October 9, 2022 | Sunday

Improving security of energy supply in Kosovo – Lendita Gashi

Kosovo has been facing issues with the energy security of supply for many years given the old infrastructure inherited from the previous regime before 1999 and lack of proper maintenance over decades. The energy sector contributes to nearly 90% of greenhouse gas emissions in the country. While its lignite reserves are huge, Kosovo was not able to construct a new power plant. The existing lignite power plants (Kosovo A and B) continue to operate and they supply around 90% of the demand in the country.

Both plants require huge investments to comply with the requirements of the Energy Community for reduction of dust, NOx and SOx emissions to the limit values set in the European directives, but investments are also required to improve the reliability of the plants. At the same time Kosovo will have to apply carbon pricing mechanism which will in longterm have impact on the feasibility of the investments on the lignite power plants.

In the last few years there was a significant increase in electricity consumption in particular  in the households during the season of high demand -winter due to use of electricity for space heating. This increase of consumption was mainly due to low retail tariff which encouraged the consumers to switch to electricity use for space heating. The increase of energy efficiency standards and building energy performance certification as well as the use of renewable energy is key to reducing the consumption in the buildings. At present large building blocks are under construction with little care for energy efficiency measures,  most of the buildings with electricity based heating installations and no use of renewable energy. New policies are needed urgently to incentivise the energy efficiency measures including renewable energy like solar energy in the buildings’ energy consumption. There are financial instruments available in the market through commercial banks but there is a need to help also the lower income consumers to switch to more efficient technologies.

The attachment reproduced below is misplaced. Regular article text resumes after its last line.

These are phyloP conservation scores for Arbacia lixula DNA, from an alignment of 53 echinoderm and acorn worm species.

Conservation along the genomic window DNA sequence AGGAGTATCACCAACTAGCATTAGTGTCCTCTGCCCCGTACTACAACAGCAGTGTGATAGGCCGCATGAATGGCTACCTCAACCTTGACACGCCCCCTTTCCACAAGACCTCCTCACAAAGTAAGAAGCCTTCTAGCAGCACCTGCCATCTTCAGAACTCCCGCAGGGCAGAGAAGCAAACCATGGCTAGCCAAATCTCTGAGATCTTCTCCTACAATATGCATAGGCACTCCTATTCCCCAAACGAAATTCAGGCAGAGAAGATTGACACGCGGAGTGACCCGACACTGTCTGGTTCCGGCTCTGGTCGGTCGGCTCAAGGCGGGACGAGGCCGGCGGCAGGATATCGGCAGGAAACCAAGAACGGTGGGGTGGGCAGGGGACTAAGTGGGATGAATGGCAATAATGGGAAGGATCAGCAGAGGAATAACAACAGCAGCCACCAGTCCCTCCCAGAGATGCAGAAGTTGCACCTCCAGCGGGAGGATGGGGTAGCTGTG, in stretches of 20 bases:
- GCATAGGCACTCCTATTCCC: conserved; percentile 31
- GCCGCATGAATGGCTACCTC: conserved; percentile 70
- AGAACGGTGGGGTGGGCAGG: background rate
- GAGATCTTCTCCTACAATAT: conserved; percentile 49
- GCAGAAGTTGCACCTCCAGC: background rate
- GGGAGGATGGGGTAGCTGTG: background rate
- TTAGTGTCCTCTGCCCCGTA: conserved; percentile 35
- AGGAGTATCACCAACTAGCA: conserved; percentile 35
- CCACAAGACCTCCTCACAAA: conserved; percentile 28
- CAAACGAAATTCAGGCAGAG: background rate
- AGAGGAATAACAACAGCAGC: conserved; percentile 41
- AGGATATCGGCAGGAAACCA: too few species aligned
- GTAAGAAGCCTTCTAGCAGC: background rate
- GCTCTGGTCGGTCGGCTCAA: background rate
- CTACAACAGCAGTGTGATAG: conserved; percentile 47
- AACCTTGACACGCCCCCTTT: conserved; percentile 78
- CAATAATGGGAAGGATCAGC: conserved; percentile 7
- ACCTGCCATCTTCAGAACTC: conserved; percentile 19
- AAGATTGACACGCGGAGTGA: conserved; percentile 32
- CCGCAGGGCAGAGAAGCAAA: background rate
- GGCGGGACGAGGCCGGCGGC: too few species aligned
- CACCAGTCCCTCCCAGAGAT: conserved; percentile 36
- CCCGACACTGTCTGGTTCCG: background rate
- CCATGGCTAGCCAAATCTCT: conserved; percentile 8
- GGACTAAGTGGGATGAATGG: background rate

The commitment undertaken as part of the Energy Community for nearly zero energy buildings in the public but also private buildings has not yet started with implementation. A strategy for boosting investments on buildings’ energy efficiency is critical and the most worthwhile. In longterm the transition will require many changes in the energy system where the consumers will play an active role. Cities need to develop sustainable development plans with focus on clean energy and transport.

The increase of district heating supply in the energy consumption is also important, there is an ongoing EU funded feasibility study for development of the district heating systems in 8 cities in Kosovo. The EU has supported with over €20mil the district heating service in Pristina through cofinancing the connection to the Kosovo B cogeneration plant and rehabilitation of the network, however the network needs to expand further to the new suburbs. In Gjakova, the EU financed heating plant with cogeneration started the operation in 2021. The new plant burns woodchips to produce heating and some electricity. Similar systems could be built in few other cities. However a sustainable supply chain of biomass needs to be established urgently in order to encourage investments on such plants. A strategy is needed for developing a clean gas/hydrogen market including the possibility for domestic production in addition to the import.   

The energy strategy should take into account the commitments made under the green deal for Western Balkans which means gradual transition to clean energy, namely renewable energy, energy efficiency and gradual coal phase out.

Lendita Gashi – Program manager for energy infrastructure, EU Office in Kosovo